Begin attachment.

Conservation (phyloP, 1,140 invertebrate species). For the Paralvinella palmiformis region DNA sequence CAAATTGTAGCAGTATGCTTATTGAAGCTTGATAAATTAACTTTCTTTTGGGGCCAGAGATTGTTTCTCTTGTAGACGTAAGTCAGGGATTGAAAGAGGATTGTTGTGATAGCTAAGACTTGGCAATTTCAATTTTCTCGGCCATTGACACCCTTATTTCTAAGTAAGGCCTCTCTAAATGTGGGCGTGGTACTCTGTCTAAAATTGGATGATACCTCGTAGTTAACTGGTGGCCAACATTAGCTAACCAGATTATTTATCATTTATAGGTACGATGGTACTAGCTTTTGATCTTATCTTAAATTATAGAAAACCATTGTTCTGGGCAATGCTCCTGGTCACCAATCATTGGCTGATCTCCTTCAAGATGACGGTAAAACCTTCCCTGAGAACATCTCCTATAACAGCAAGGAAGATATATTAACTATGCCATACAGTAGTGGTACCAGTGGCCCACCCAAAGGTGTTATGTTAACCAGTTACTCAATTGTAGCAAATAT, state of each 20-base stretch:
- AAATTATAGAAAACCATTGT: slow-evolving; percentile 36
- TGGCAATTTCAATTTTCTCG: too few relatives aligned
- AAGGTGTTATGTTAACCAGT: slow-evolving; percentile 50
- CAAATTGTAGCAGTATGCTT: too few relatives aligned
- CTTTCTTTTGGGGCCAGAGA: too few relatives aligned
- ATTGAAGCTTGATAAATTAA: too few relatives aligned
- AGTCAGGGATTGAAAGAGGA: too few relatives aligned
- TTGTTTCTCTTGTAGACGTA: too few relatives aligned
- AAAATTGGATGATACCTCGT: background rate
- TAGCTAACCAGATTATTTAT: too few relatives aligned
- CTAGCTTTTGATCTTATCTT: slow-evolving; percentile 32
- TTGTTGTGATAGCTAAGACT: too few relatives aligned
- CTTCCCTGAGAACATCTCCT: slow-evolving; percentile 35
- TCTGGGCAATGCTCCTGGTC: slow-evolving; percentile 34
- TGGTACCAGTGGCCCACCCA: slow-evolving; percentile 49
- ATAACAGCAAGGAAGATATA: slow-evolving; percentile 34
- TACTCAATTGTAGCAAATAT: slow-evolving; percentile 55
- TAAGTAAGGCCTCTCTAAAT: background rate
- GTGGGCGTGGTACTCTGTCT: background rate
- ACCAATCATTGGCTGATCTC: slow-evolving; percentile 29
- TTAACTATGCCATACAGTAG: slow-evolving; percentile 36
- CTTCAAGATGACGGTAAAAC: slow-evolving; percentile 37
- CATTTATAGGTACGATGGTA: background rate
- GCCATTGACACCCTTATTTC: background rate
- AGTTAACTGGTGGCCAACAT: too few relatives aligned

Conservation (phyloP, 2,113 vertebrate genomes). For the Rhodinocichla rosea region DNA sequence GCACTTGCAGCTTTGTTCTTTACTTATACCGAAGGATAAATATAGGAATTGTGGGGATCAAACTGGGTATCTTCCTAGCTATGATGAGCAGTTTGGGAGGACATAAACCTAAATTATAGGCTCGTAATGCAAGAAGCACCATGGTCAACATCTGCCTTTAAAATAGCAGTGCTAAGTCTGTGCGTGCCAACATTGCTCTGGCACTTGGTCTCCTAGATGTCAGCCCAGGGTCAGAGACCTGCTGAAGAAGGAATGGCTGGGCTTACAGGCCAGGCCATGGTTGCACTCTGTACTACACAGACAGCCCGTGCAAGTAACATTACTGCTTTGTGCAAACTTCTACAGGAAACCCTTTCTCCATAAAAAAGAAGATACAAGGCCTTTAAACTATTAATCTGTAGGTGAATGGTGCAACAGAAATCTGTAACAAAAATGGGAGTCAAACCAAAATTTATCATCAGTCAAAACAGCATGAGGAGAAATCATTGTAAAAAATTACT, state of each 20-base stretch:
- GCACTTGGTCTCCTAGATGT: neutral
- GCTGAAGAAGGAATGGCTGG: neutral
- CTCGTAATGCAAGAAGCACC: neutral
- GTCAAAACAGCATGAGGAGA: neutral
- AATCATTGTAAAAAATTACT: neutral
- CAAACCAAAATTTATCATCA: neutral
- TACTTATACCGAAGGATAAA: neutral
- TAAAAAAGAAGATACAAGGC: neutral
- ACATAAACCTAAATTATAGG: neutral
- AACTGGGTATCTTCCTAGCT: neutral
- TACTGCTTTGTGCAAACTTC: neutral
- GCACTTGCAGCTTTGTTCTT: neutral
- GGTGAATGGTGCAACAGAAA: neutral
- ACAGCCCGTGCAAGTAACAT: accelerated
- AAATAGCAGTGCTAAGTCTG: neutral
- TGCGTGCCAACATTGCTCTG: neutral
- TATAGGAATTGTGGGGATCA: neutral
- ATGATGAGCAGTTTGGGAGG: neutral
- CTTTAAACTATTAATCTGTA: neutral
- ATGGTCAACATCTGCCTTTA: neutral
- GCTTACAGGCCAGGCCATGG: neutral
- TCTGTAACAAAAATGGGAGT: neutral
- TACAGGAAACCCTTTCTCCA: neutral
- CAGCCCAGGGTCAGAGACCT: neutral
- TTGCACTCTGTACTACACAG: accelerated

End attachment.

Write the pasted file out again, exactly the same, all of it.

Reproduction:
Conservation (phyloP, 1,140 invertebrate species). For the Paralvinella palmiformis region DNA sequence CAAATTGTAGCAGTATGCTTATTGAAGCTTGATAAATTAACTTTCTTTTGGGGCCAGAGATTGTTTCTCTTGTAGACGTAAGTCAGGGATTGAAAGAGGATTGTTGTGATAGCTAAGACTTGGCAATTTCAATTTTCTCGGCCATTGACACCCTTATTTCTAAGTAAGGCCTCTCTAAATGTGGGCGTGGTACTCTGTCTAAAATTGGATGATACCTCGTAGTTAACTGGTGGCCAACATTAGCTAACCAGATTATTTATCATTTATAGGTACGATGGTACTAGCTTTTGATCTTATCTTAAATTATAGAAAACCATTGTTCTGGGCAATGCTCCTGGTCACCAATCATTGGCTGATCTCCTTCAAGATGACGGTAAAACCTTCCCTGAGAACATCTCCTATAACAGCAAGGAAGATATATTAACTATGCCATACAGTAGTGGTACCAGTGGCCCACCCAAAGGTGTTATGTTAACCAGTTACTCAATTGTAGCAAATAT, state of each 20-base stretch:
- AAATTATAGAAAACCATTGT: slow-evolving; percentile 36
- TGGCAATTTCAATTTTCTCG: too few relatives aligned
- AAGGTGTTATGTTAACCAGT: slow-evolving; percentile 50
- CAAATTGTAGCAGTATGCTT: too few relatives aligned
- CTTTCTTTTGGGGCCAGAGA: too few relatives aligned
- ATTGAAGCTTGATAAATTAA: too few relatives aligned
- AGTCAGGGATTGAAAGAGGA: too few relatives aligned
- TTGTTTCTCTTGTAGACGTA: too few relatives aligned
- AAAATTGGATGATACCTCGT: background rate
- TAGCTAACCAGATTATTTAT: too few relatives aligned
- CTAGCTTTTGATCTTATCTT: slow-evolving; percentile 32
- TTGTTGTGATAGCTAAGACT: too few relatives aligned
- CTTCCCTGAGAACATCTCCT: slow-evolving; percentile 35
- TCTGGGCAATGCTCCTGGTC: slow-evolving; percentile 34
- TGGTACCAGTGGCCCACCCA: slow-evolving; percentile 49
- ATAACAGCAAGGAAGATATA: slow-evolving; percentile 34
- TACTCAATTGTAGCAAATAT: slow-evolving; percentile 55
- TAAGTAAGGCCTCTCTAAAT: background rate
- GTGGGCGTGGTACTCTGTCT: background rate
- ACCAATCATTGGCTGATCTC: slow-evolving; percentile 29
- TTAACTATGCCATACAGTAG: slow-evolving; percentile 36
- CTTCAAGATGACGGTAAAAC: slow-evolving; percentile 37
- CATTTATAGGTACGATGGTA: background rate
- GCCATTGACACCCTTATTTC: background rate
- AGTTAACTGGTGGCCAACAT: too few relatives aligned

Conservation (phyloP, 2,113 vertebrate genomes). For the Rhodinocichla rosea region DNA sequence GCACTTGCAGCTTTGTTCTTTACTTATACCGAAGGATAAATATAGGAATTGTGGGGATCAAACTGGGTATCTTCCTAGCTATGATGAGCAGTTTGGGAGGACATAAACCTAAATTATAGGCTCGTAATGCAAGAAGCACCATGGTCAACATCTGCCTTTAAAATAGCAGTGCTAAGTCTGTGCGTGCCAACATTGCTCTGGCACTTGGTCTCCTAGATGTCAGCCCAGGGTCAGAGACCTGCTGAAGAAGGAATGGCTGGGCTTACAGGCCAGGCCATGGTTGCACTCTGTACTACACAGACAGCCCGTGCAAGTAACATTACTGCTTTGTGCAAACTTCTACAGGAAACCCTTTCTCCATAAAAAAGAAGATACAAGGCCTTTAAACTATTAATCTGTAGGTGAATGGTGCAACAGAAATCTGTAACAAAAATGGGAGTCAAACCAAAATTTATCATCAGTCAAAACAGCATGAGGAGAAATCATTGTAAAAAATTACT, state of each 20-base stretch:
- GCACTTGGTCTCCTAGATGT: neutral
- GCTGAAGAAGGAATGGCTGG: neutral
- CTCGTAATGCAAGAAGCACC: neutral
- GTCAAAACAGCATGAGGAGA: neutral
- AATCATTGTAAAAAATTACT: neutral
- CAAACCAAAATTTATCATCA: neutral
- TACTTATACCGAAGGATAAA: neutral
- TAAAAAAGAAGATACAAGGC: neutral
- ACATAAACCTAAATTATAGG: neutral
- AACTGGGTATCTTCCTAGCT: neutral
- TACTGCTTTGTGCAAACTTC: neutral
- GCACTTGCAGCTTTGTTCTT: neutral
- GGTGAATGGTGCAACAGAAA: neutral
- ACAGCCCGTGCAAGTAACAT: accelerated
- AAATAGCAGTGCTAAGTCTG: neutral
- TGCGTGCCAACATTGCTCTG: neutral
- TATAGGAATTGTGGGGATCA: neutral
- ATGATGAGCAGTTTGGGAGG: neutral
- CTTTAAACTATTAATCTGTA: neutral
- ATGGTCAACATCTGCCTTTA: neutral
- GCTTACAGGCCAGGCCATGG: neutral
- TCTGTAACAAAAATGGGAGT: neutral
- TACAGGAAACCCTTTCTCCA: neutral
- CAGCCCAGGGTCAGAGACCT: neutral
- TTGCACTCTGTACTACACAG: accelerated